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Estimating postfire changes in production and value of northern rocky mountain-intermountain rangelands

Author(s): David L. Peterson, Patrick J. Flowers
Year Published: 1984
Description:

A simulation model was developed to estimate postfire changes in the production and value of grazing lands in the Northern Rocky Mountain-Intermountain region. Ecological information and management decisions were used to simulate expected changes in production and value after wildfire in six major rangeland types: permanent forested range (ponderosa pine), transitory range (Douglas-fir, larch, lodgepole pine, western white pine), mountain grassland, sagebrush, pinyon-juniper, and western hardwoods. Changes varied widely in quantity and duration among the range types. The largest decrease in net value was calculated for mountain grassland ($7/acre for a 2-year period). The largest increase in net value was calculated for a ponderosa pine sawtimber stand with 100 percent basal area removal ($36/acre for a l50~year period). The estimates calculated in this study should be useful in land and fire management planning in the Northern Rocky Mountain-Intermountain area.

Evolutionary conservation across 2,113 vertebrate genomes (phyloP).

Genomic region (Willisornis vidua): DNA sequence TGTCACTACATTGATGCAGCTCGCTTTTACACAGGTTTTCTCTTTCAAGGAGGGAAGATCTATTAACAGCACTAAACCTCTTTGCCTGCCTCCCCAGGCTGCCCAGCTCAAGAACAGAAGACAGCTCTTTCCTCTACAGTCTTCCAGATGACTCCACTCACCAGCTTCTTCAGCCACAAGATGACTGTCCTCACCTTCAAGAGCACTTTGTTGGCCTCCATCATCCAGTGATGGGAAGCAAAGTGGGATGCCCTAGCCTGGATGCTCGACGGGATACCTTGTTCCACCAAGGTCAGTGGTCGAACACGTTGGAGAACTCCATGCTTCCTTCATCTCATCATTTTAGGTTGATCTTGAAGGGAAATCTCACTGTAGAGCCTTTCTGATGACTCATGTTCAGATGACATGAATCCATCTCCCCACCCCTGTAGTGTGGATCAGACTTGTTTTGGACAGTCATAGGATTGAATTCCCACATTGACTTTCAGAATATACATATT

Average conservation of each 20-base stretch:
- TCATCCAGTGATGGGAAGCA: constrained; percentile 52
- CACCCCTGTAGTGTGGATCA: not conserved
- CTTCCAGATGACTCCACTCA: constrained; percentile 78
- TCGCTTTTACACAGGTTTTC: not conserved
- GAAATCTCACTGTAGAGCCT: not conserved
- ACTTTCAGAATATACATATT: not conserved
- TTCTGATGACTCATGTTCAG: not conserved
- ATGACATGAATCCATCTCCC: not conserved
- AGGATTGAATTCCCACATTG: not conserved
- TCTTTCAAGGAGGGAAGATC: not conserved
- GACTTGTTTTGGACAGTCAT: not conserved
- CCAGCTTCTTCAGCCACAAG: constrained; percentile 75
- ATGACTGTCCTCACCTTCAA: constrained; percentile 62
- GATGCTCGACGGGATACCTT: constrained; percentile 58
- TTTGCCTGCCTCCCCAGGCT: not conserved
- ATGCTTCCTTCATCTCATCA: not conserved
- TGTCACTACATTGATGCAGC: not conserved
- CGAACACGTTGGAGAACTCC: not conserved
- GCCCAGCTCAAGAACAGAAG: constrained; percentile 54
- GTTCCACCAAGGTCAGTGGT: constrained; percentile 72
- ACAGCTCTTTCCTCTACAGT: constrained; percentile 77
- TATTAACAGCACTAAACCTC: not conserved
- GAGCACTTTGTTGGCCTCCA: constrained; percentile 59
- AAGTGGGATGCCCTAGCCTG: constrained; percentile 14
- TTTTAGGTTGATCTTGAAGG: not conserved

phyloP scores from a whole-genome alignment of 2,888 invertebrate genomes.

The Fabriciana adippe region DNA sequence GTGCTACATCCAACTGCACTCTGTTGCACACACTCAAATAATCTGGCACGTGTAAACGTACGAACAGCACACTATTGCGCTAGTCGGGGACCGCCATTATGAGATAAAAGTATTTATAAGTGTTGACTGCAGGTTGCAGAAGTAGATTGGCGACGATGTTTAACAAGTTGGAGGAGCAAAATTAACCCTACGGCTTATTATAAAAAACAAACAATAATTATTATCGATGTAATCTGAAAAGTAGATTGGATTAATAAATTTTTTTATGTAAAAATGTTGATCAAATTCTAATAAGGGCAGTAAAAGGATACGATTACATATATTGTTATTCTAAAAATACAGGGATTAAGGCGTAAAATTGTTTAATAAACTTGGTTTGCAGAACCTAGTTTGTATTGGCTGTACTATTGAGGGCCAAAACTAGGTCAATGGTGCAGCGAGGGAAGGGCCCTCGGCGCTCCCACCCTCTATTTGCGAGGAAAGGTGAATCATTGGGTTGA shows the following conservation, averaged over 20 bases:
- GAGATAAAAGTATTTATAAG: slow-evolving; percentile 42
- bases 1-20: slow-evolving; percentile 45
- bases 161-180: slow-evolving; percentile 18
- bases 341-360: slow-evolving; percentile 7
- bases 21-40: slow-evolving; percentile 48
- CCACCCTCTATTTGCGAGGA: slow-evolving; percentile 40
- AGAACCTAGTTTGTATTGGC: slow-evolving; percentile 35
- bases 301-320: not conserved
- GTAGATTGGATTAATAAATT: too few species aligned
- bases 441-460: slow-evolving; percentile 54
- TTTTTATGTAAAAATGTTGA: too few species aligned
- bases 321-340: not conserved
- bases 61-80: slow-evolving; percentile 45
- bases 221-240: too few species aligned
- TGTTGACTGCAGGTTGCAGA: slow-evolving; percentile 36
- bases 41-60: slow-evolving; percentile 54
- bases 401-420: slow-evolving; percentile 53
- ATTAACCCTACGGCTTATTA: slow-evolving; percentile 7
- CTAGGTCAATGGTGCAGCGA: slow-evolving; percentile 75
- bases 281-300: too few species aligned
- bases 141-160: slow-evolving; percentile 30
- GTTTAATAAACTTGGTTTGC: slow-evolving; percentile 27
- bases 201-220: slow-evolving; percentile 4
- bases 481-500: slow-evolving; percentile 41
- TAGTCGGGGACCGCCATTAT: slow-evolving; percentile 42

Citation: Peterson, David L.; Flowers, Patrick J. 1984. Estimating postfire changes in production and value of northern Rocky Mountain-Intermountain rangelands. Res. Pap. PSW-RP-173. Berkeley, CA: USDA Forest Service, Pacific Southwest Forest and Range Experiment Station. 19 p.
Topic(s): Fire Effects, Ecological - Second Order, Vegetation, Fire & Economics
Ecosystem(s): Montane dry mixed-conifer forest, Aspen woodland, Ponderosa pine woodland/savanna, Juniper woodland, Sagebrush steppe, Lower montane/foothills/valley grassland
Document Type: Technical Report or White Paper
NRFSN number: 11222
FRAMES RCS number: 11308
Record updated: Sep 8, 2017